Home Page News Opinion Foreign Policy Politics Policy Legislation Lobbying Hill Life & People Hill Climbers Heard On The Hill Calendar Archives Classifieds
Advertising Subscribe Reuse & Permissions
Hill Times Events Hill Times Books Hill Times Careers The Wire Report The Lobby Monitor Parliament Now
Hill Life & People

Liberal MP Arnold Chan dies

By Marco Vigliotti      

The Ontario MP delivered an emotional speech in the House last spring, calling for greater civility in politics. He had been battling cancer while in Parliament the last three years.

Arnold Chan, pictured with his wife Jean Yip after delivering an emotional speech in the House in June, has passed away from cancer.
The Hill Times photograph by Rachel Aiello

Liberal MP Arnold Chan died on Thursday, after spending the better part of the past three years battling cancer. He was 50 years old.

Mr. Chan’s wife, Jean Yip, released a statement through his constituency office Thursday morning, which she tweeted, confirming his death.

“He was a loving father, wonderful husband, and dedicated public servant,” she said of her husband. “We will miss him dearly.”

Judy Sgro (Humber River-Black Creek, Ont.) told her colleagues of his passing Thursday morning as she chaired a meeting of the House Transportation Committee on the Hill, calling him “a member that we all very much respected and appreciated,” according to CTV News.

Mr. Chan, a lawyer and a former veteran political staffer at the Ontario legislature, was first diagnosed with nasopharyngeal carcinoma, a form of cancer, in 2014, the same year he won a byelection for the Toronto riding of Scarborough-Agincourt and became an MP.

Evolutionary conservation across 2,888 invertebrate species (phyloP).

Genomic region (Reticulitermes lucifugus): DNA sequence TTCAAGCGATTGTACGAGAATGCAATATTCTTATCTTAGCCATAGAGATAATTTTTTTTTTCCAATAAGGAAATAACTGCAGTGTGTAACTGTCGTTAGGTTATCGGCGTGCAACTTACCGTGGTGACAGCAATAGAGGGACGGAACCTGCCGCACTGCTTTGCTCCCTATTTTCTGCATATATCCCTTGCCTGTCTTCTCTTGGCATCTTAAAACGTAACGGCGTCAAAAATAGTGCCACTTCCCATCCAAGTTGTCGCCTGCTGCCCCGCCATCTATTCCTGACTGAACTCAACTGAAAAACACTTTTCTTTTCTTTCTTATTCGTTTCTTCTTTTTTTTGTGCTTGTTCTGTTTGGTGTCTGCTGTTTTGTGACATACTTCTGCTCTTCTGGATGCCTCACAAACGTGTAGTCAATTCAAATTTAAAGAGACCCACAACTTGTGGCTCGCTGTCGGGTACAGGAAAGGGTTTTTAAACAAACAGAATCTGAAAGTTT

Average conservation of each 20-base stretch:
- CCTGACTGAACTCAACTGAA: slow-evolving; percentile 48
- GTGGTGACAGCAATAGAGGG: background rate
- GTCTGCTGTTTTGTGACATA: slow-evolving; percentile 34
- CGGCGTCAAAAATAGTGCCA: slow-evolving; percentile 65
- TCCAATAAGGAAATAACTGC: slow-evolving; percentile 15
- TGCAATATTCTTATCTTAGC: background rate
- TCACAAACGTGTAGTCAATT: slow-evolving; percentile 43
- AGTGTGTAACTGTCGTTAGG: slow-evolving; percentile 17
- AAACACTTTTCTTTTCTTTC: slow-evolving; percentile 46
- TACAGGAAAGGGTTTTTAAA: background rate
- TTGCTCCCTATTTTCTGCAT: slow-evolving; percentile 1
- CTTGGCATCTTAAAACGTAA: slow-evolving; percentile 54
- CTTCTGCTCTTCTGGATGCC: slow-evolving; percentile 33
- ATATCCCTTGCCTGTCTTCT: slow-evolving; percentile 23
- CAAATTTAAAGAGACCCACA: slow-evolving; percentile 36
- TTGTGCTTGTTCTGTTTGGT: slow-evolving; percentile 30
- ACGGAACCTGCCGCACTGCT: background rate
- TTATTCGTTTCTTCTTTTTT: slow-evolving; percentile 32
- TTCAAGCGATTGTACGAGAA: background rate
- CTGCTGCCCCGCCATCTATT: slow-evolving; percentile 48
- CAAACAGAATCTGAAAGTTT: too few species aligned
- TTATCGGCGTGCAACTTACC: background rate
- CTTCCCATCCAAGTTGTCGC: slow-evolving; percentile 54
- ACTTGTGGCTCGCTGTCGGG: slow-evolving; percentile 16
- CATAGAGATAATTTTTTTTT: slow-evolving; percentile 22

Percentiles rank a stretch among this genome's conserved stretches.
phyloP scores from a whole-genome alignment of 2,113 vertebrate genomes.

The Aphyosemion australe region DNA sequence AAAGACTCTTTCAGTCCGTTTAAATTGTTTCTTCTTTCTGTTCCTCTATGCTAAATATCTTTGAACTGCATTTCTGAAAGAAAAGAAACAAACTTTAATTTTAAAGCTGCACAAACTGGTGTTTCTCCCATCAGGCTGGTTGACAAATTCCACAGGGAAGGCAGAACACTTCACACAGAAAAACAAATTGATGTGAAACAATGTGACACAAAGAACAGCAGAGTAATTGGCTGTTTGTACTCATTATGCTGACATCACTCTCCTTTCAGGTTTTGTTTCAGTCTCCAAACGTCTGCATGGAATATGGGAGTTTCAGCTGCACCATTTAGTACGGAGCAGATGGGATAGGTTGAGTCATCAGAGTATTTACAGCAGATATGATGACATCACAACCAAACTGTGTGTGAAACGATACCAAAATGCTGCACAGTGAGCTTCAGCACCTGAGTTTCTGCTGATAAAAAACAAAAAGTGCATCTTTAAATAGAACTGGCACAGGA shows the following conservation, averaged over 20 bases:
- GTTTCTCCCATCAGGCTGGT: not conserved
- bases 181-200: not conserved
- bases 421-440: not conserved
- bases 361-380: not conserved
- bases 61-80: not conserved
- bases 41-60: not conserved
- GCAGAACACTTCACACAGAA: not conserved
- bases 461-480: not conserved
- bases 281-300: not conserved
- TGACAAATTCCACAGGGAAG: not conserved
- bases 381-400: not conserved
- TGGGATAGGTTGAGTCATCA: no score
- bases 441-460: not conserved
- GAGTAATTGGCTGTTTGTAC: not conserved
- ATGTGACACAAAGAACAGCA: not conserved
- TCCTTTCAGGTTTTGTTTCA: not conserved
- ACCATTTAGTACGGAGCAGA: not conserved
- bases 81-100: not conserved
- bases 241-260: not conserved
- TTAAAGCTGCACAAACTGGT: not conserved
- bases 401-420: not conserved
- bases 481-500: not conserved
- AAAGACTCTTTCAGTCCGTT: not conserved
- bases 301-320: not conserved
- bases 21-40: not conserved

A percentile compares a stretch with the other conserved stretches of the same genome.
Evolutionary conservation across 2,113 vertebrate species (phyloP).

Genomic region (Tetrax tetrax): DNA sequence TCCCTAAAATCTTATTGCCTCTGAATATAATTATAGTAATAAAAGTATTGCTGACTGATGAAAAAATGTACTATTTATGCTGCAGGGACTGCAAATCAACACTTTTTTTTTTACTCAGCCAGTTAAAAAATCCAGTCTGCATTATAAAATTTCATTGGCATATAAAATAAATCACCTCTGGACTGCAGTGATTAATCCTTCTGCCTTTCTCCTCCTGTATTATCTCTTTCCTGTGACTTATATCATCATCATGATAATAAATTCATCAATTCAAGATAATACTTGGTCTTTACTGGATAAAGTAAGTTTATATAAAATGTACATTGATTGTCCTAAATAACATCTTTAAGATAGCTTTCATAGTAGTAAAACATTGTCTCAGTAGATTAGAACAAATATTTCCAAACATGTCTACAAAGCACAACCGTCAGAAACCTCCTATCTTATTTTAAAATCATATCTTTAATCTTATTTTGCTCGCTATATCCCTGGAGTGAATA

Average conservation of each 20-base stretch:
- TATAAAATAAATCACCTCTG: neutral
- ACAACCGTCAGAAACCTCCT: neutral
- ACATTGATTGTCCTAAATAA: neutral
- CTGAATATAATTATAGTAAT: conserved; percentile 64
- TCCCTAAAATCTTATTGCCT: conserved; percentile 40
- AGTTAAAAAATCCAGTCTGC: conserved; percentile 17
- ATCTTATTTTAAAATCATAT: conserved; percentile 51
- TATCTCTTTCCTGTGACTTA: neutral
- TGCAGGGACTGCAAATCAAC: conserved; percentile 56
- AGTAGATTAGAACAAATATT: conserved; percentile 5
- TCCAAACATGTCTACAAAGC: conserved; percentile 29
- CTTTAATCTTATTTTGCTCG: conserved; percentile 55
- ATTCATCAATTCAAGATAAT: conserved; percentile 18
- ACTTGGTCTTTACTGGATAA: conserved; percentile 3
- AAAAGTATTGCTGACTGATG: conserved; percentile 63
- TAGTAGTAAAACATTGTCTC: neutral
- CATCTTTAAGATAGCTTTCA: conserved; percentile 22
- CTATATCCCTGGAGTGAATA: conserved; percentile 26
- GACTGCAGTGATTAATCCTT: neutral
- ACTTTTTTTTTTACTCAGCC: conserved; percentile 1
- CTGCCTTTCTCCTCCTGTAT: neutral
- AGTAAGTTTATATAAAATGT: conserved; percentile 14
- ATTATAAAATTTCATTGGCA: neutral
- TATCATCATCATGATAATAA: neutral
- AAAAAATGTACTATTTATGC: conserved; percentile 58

After months of radiation combined with six months of chemotherapy after the first diagnosis, the cancer came back in February 2016. He said he would modify his work schedule so that he could receive treatment.

In June, Mr. Chan delivered an emotional speech in the House, calling for greater civility in the House, emphasizing the importance of Parliament, and speaking poignantly about his family. His parents and his wife were in the House gallery for the speech.

Arnold Chan is applauded by other Liberal MPs in the House of Commons June 12, after giving an emotional speech, which he acknowledged at the time could be one of his last. PMO photograph by Adam Scotti

Speaking to reporters afterwards, Mr. Chan said the cancer had spread to his lymphatic system and he was in the middle of a clinical trial.

At the time, Mr. Chan said he wasn’t resigning but acknowledged that he wasn’t sure how many more 20-minute speeches he would be making in the Commons, considering the resurfaced cancer.

“It’s true, I’ve been certainly more debilitated in the last few months. I’ve found my energy challenged. I’ve been a cancer patient now for almost two-and-a-half years, and [with] ongoing treatment, it wears you down,” he told reporters at the time.

“Even in terms of overall performance in the House of Commons, there’s been a marked decline over the last few months. So I’m practical and realistic, but at the same token, I have every intention of carrying on.”

Mr. Chan added that it had been a “tremendous honour” to serve as an MP for two terms and urged his colleagues “not only to act as honourable Members, but to treat this institution honourably.”

He also took time in his address to urge Canadians to boost their civic engagement by volunteering.

Mr. Chan leaves his wife and three sons, Nathaniel, Ethan, and Theodore, his parents Anthony and Sandra, and his brother, Kevin.

He most recently served as his party’s deputy House leader and sat on the Procedure and House Affairs Committee.

House colleagues quickly took to social media to praise Mr. Chan as a dear friend and gifted Parliamentarian.

Liberal MP Nick Whalen (St. John’s East, N.L.) wrote on Twitter that Mr. Chan was a “friend, colleague, and proud defender of our freedoms and institutions.”